When a new CEO or manager is hired into a company, for a while lots of energy flows from the top and new ideas seem to be generated daily. It is one reason not to fear the unknown when upper level management long in place turns over, often leaving most everyone worried about the future of the company and for their own prospects.
Even the best of us fall into a routine in our jobs. It is human nature to do so, but it is not a sign of our best efforts. We recall the enthusiasm we had for the job earlier, how we couldn’t wait to get to work, or initiate a new plan, or share a new idea. We can be that person again. It just takes a bit of effort to change our mindset.
We may run out of fresh ideas after a time; most of us do. But there are sources of great ideas right next to us in our own company, or available to us from fellow CEOs, or from industry consultants with a broader view of the landscape, uninhibited by our need to meet daily obligations.
One of my most respected CEOs arrived at his monthly CEO roundtable meeting years ago and announced that he had just fired himself. He had reconfigured the company, delegating many of his previous responsibilities, and rehired himself in a new position more strategic to the company, retaining the CEO title. It was an attitude adjustment, self-initiated. He credits that effort as the start of his company’s real growth, resulting in a great public company, dominant in his field.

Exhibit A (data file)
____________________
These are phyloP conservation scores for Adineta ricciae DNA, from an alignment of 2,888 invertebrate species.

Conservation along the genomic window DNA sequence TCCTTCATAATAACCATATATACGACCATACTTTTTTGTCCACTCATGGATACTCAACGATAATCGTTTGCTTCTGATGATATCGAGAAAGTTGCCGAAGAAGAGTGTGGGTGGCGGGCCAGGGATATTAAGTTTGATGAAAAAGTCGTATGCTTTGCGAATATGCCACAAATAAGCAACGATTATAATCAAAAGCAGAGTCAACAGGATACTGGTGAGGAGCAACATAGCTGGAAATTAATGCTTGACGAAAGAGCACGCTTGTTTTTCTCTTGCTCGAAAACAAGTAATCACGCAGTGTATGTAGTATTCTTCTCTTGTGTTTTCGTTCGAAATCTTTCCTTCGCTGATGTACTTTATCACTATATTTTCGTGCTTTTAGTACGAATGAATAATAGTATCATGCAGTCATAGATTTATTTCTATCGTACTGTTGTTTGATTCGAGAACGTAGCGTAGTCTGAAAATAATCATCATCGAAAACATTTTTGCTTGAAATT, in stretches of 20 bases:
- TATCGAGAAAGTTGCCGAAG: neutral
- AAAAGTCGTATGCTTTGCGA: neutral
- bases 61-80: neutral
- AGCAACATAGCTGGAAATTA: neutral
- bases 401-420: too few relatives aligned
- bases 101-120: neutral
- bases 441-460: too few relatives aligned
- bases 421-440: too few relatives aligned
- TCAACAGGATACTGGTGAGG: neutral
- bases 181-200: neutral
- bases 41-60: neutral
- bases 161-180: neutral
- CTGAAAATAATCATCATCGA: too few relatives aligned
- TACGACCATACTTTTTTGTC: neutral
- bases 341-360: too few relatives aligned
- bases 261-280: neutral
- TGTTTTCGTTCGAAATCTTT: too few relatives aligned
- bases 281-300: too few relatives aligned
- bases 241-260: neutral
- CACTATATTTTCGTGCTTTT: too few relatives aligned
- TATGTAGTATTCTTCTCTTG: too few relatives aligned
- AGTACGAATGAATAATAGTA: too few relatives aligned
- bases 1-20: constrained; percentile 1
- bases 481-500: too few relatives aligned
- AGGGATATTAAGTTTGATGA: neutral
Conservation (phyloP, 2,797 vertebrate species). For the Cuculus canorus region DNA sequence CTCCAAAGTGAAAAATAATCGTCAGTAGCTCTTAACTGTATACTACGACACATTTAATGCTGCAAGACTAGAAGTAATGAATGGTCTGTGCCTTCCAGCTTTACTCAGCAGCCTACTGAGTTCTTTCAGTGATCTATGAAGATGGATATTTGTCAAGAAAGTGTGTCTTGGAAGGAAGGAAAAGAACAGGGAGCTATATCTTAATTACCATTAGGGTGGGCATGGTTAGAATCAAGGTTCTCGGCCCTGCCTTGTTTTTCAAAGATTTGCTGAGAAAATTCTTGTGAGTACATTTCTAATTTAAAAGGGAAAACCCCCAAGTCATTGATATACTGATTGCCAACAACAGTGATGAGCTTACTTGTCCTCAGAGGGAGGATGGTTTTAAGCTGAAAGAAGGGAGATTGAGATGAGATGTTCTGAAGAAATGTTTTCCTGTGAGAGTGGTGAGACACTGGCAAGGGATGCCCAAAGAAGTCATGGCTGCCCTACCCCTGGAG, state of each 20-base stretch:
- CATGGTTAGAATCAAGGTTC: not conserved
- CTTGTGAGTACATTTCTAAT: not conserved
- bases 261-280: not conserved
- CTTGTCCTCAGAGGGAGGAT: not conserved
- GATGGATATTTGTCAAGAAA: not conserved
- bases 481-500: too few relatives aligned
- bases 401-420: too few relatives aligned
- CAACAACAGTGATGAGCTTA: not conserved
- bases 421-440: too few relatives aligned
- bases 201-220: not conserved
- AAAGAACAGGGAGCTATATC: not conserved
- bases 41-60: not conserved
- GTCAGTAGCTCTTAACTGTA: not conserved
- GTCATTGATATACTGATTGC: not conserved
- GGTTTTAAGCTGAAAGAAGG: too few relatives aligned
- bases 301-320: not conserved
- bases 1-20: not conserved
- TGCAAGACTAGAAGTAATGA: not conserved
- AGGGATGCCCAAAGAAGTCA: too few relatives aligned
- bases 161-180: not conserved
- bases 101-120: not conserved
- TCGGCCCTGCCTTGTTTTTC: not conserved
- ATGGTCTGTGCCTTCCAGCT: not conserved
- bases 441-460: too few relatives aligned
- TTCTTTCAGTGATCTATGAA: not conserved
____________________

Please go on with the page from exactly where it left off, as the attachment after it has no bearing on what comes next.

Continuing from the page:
Another CEO described how he drove to work each Monday morning forcing himself to think of what he would do if he were a newly hired CEO, fresh on the job that day. He surprised himself with his many fresh ideas, just with that change of perspective.
However you do it, refresh yourself. Be that new CEO – but with all the knowledge and skills you already have as a head start.